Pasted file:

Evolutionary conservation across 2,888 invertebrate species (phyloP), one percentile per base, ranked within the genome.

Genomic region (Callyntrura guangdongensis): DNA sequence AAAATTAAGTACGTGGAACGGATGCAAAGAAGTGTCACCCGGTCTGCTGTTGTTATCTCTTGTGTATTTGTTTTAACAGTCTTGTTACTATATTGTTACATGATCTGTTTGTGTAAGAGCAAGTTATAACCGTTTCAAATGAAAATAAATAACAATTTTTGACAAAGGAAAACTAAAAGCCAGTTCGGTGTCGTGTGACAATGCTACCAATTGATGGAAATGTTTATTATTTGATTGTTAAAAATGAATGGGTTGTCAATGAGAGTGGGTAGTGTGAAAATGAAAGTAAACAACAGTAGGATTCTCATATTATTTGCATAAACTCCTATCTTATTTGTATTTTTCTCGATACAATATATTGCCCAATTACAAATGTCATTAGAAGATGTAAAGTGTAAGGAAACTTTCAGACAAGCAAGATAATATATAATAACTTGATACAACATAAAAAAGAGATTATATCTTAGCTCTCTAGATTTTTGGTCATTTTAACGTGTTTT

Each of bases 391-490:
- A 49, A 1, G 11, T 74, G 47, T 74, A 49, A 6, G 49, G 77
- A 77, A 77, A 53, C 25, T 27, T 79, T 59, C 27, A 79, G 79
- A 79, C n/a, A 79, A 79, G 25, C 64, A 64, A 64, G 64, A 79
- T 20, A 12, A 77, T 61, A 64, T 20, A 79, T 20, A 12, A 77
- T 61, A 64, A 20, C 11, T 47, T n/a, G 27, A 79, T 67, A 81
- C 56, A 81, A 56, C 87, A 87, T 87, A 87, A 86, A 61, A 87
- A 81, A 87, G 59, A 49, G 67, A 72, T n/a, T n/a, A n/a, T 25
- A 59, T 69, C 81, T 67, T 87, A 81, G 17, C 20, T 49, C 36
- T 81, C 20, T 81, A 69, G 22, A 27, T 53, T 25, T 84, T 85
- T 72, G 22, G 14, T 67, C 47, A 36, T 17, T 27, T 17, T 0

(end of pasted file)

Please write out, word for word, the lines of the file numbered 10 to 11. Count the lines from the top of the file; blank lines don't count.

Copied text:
- A 81, A 87, G 59, A 49, G 67, A 72, T n/a, T n/a, A n/a, T 25
- A 59, T 69, C 81, T 67, T 87, A 81, G 17, C 20, T 49, C 36